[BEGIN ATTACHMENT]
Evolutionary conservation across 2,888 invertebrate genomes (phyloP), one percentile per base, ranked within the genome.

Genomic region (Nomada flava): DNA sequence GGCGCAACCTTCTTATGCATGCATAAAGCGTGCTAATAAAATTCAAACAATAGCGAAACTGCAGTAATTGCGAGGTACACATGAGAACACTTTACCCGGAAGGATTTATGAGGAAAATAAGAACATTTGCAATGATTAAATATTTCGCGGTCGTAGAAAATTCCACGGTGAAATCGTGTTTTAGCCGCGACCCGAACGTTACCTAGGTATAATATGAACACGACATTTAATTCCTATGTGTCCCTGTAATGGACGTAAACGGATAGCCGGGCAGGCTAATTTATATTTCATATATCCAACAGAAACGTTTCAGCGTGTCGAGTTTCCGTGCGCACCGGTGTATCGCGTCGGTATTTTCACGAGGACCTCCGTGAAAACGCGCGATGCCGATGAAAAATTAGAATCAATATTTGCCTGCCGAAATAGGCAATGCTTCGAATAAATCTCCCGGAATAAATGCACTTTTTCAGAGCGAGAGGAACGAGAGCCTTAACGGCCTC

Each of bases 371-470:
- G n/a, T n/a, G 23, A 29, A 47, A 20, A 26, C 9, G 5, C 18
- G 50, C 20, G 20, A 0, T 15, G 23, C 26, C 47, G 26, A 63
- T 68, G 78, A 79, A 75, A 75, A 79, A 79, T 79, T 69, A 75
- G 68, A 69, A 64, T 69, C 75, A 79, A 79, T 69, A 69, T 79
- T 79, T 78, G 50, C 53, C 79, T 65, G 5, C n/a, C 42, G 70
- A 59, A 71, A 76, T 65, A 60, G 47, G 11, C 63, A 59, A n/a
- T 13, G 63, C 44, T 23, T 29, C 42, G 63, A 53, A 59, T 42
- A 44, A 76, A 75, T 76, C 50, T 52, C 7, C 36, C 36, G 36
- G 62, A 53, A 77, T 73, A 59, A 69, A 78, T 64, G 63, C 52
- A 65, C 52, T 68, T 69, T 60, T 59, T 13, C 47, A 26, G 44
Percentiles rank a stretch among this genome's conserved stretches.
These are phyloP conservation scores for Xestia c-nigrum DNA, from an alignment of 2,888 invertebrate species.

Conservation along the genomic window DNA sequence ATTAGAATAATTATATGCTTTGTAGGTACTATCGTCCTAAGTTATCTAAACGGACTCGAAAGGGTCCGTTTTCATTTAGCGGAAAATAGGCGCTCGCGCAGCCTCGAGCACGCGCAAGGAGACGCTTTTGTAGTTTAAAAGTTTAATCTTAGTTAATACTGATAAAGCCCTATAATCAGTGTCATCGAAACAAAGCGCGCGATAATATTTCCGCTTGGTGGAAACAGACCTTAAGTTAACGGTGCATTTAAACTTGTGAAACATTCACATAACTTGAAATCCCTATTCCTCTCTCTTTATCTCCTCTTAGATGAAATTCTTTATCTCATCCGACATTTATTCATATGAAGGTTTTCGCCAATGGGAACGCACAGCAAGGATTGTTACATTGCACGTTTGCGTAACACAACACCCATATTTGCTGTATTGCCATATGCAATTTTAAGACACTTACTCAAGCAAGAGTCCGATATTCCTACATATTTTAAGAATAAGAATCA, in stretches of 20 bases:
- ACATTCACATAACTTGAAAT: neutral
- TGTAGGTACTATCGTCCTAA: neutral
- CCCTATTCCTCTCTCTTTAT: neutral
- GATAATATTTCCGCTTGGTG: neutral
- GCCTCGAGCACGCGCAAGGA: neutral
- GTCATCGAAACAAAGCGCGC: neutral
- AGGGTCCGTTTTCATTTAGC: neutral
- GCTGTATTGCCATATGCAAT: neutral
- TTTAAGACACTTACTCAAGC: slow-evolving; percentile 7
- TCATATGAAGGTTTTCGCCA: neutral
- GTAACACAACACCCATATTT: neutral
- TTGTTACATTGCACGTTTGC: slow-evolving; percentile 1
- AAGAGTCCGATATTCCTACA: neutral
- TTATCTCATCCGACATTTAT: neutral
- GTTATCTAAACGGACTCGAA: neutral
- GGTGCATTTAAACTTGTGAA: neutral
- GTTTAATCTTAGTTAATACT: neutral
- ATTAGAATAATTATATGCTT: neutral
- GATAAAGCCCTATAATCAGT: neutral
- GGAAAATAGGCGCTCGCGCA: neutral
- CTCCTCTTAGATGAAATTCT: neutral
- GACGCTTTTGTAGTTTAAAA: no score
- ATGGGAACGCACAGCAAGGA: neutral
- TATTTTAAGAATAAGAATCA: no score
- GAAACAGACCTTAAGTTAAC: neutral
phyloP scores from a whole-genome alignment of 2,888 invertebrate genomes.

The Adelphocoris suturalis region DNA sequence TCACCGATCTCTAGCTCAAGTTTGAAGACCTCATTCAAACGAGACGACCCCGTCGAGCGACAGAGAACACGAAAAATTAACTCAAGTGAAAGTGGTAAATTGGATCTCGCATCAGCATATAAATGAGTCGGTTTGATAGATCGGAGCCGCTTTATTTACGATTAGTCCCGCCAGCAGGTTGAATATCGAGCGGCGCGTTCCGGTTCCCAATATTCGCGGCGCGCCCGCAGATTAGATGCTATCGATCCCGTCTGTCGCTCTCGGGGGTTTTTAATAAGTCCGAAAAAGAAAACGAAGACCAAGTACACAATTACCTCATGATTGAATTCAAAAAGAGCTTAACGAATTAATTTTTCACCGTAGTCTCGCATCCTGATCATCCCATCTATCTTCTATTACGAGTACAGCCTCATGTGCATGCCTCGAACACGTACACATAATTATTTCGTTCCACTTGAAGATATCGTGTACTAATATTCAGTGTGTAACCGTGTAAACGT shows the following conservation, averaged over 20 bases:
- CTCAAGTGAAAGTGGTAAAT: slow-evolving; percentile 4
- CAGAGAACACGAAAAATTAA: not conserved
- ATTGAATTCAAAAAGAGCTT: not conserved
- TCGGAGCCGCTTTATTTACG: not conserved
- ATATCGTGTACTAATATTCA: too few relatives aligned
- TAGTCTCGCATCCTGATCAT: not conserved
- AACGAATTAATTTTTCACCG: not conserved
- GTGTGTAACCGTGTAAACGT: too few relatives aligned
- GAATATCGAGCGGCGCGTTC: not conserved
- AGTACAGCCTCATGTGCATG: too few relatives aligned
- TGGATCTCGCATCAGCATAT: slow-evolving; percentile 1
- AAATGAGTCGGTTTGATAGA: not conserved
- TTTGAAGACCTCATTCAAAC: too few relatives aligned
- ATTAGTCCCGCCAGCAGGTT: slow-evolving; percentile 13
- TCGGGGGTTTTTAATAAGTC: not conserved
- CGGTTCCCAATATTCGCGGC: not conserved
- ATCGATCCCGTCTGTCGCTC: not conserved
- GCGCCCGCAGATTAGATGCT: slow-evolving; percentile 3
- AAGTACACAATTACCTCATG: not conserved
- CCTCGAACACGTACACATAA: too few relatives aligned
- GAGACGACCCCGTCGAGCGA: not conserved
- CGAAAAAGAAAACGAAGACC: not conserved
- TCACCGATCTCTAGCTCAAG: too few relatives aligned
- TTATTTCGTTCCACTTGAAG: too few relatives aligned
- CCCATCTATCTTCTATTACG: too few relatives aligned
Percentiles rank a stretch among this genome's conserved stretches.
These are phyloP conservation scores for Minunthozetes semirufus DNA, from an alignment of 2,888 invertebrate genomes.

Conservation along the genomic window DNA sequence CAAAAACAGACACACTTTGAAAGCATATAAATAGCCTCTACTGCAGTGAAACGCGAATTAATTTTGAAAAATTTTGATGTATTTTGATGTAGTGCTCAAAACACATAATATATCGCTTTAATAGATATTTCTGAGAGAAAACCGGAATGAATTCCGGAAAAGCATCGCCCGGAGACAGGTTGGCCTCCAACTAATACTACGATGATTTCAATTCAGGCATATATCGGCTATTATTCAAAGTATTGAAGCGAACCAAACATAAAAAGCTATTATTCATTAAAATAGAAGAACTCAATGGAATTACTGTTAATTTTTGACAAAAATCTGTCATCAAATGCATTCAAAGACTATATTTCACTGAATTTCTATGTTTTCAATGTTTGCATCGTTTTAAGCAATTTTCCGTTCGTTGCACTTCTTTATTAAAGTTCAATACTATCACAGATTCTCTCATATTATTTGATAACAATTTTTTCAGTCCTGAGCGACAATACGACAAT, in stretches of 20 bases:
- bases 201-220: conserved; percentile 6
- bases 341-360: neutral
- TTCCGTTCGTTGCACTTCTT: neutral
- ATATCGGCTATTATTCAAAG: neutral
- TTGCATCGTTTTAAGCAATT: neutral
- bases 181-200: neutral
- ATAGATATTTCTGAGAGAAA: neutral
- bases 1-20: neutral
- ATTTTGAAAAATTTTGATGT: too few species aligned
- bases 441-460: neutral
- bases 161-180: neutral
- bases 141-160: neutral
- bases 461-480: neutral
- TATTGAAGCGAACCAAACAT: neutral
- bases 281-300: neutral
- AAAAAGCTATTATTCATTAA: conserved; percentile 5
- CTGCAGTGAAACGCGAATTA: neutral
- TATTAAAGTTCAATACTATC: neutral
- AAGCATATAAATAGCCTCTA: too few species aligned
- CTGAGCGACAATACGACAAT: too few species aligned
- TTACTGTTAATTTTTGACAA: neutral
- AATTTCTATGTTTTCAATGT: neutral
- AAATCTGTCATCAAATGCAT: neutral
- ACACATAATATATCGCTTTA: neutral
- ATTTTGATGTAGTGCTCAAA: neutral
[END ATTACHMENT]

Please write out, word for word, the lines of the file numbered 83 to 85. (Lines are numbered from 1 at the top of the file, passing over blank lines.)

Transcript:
- bases 141-160: neutral
- bases 461-480: neutral
- TATTGAAGCGAACCAAACAT: neutral